The lovely 'ghost' of a dying star

As a white dwarf in the final throes of its life span, a dying star throws off a nebula known poetically -- if not entirely accurately -- as the 'Ghost of Jupiter'.

Michelle Starr Science editor
Michelle Starr is CNET's science editor, and she hopes to get you as enthralled with the wonders of the universe as she is. When she's not daydreaming about flying through space, she's daydreaming about bats.
Michelle Starr
2 min read

ESA/XMM-Newton & Y.-H. Chu/R.A. Gruendl/M.A. Guerrero/N. Ruiz (X-ray); NASA/ESA Hubble Space Telescope & A. Hajian/B. Balick (optical)

In the earlier days of astronomy, a lot of things were spotted in space with telescopes that weren't quite strong enough to tell precisely what those things were. Hence you'll occasionally stumble across a name for something that isn't entirely accurate.

Take planetary nebulas. Yes, they are nebulas; but they have nothing to do with planets. When astronomer William Herschel discovered them in the 1780s, the round shapes of the nebulas looked to him like the shapes of planets, and the name he gave them has never been amended to reflect what they really are: the exhalation of a dying star.

Most small and medium-sized stars don't explode, or supernova, when they die. Instead, they gently shed material in a sort of "puff", a glowing shell of expanding, ionised gas blown outwards by stellar winds as the star collapses. The Egg Nebula, the Cat's Eye Nebula, the Ring Nebula and the Soap Bubble Nebula are all stunning examples of planetary nebulas.

Planetary nebula NGC 3242, located in the constellation of Hydra, some 3,000 light-years from Earth, was discovered by Herschel 230 years ago, on February 7, 1785. And, because it occupies a space in the sky roughly the same size as that of Jupiter, it has been given the nickname "Jupiter's Ghost".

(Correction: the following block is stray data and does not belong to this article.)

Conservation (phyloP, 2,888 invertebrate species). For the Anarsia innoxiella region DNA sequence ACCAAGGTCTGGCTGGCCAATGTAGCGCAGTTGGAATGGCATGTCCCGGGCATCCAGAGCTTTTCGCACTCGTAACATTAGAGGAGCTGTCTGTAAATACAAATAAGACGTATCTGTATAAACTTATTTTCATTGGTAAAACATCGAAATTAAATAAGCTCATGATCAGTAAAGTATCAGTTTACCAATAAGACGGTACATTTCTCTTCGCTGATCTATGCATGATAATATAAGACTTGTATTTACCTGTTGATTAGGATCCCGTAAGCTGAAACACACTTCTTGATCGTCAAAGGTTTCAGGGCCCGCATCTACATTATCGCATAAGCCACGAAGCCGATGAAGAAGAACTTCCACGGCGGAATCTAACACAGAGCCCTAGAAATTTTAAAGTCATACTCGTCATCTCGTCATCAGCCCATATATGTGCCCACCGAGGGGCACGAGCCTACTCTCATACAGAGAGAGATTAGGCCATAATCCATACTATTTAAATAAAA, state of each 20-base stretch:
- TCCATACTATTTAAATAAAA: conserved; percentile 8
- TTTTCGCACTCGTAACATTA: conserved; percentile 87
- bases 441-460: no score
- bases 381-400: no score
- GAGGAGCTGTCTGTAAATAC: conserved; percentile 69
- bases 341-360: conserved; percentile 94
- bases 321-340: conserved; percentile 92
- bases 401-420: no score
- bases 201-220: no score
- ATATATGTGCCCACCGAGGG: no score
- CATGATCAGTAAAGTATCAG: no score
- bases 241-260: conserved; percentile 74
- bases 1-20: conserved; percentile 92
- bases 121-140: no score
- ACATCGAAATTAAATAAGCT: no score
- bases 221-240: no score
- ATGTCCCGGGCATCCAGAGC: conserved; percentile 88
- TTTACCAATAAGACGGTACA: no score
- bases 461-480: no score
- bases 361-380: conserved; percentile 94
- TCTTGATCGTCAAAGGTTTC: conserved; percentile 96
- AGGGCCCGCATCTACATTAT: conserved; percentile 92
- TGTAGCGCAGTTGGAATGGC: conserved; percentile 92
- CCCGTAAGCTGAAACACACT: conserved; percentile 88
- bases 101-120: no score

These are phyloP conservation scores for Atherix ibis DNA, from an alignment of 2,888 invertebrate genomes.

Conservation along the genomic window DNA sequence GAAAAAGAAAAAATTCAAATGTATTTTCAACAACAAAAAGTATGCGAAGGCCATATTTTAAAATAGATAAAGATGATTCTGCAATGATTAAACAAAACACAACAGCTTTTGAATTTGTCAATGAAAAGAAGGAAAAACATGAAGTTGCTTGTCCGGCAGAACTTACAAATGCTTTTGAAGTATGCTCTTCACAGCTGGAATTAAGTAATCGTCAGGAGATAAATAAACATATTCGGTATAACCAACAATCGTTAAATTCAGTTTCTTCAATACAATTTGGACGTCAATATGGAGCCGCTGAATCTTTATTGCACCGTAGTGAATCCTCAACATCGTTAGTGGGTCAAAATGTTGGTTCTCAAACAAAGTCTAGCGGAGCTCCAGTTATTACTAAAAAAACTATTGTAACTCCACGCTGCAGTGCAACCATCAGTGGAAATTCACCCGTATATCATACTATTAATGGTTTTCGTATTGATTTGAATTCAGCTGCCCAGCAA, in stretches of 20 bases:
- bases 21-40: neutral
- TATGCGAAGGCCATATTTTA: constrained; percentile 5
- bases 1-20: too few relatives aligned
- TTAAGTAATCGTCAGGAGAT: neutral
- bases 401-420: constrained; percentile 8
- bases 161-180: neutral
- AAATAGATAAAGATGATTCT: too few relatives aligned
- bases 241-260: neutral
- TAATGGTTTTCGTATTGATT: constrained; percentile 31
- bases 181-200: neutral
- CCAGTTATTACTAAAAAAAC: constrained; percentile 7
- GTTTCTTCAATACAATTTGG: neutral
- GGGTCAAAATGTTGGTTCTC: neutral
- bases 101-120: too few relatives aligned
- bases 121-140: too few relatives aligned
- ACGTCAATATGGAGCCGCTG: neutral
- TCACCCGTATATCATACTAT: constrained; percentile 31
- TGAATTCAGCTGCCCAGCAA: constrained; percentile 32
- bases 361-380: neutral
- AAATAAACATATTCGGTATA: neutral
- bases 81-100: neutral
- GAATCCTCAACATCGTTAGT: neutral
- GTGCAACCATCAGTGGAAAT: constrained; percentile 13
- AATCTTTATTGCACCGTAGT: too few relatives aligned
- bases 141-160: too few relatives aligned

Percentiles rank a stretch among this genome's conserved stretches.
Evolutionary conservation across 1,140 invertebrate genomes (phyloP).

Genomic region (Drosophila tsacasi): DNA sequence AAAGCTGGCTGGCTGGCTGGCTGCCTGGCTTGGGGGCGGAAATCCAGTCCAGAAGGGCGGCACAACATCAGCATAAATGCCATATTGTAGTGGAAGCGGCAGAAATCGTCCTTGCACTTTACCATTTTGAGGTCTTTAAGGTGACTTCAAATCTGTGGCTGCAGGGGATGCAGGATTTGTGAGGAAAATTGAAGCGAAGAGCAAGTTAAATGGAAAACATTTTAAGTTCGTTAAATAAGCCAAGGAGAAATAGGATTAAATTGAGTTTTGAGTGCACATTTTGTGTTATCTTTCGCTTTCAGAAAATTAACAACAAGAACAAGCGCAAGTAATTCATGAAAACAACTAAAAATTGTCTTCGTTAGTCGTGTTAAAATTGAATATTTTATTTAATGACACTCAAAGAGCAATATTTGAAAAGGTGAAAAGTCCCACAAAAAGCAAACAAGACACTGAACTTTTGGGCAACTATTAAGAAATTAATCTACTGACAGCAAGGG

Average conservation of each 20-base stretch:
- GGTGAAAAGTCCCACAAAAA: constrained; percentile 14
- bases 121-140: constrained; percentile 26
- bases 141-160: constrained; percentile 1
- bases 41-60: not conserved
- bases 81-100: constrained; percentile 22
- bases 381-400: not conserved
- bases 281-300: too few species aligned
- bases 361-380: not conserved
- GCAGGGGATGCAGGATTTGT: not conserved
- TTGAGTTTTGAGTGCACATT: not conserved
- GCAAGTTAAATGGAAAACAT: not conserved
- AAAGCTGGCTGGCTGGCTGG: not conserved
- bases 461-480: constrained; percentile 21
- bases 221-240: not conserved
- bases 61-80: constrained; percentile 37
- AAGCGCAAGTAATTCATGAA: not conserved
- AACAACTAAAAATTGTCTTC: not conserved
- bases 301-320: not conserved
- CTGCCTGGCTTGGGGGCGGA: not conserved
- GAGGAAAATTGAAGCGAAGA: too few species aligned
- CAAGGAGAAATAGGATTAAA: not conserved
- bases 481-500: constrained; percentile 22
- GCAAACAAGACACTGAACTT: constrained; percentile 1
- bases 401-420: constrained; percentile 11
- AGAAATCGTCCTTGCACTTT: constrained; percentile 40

As perspective might indicate, Jupiter's Ghost is actually quite a bit larger than Jupiter. The blue-green bubble of gas measures about two light-years from end to end, compared to Jupiter's 69,911-kilometre radius. Inside burns the final stage of a star's life span: the white dwarf.

White dwarfs are very small -- about the size of the Earth in volume -- and very, very dense, with a mass comparable to that of the sun. It releases strong stellar winds -- about 2,400 kilometres per second -- which blows gas outwards into the bubble shape.

The colours in the image represent several layers. Blue is X-ray emission, snapped by the XMM-Newton telescope, from gas heated to over two million degrees Celsius by shocks caused by the stellar wind. The green glow, snapped by the Hubble, is cooler gas seen in optical light -- the inner and outer shell of the nebula.

The two reddish smudges are what is known as Fast Low-Ionisation Emission Regions -- FLIERs. These are volumes of low-ionisation gas at or near the symmetry axis of a dying star, jetting from its poles at supersonic speeds significantly higher than those of the surrounding nebula.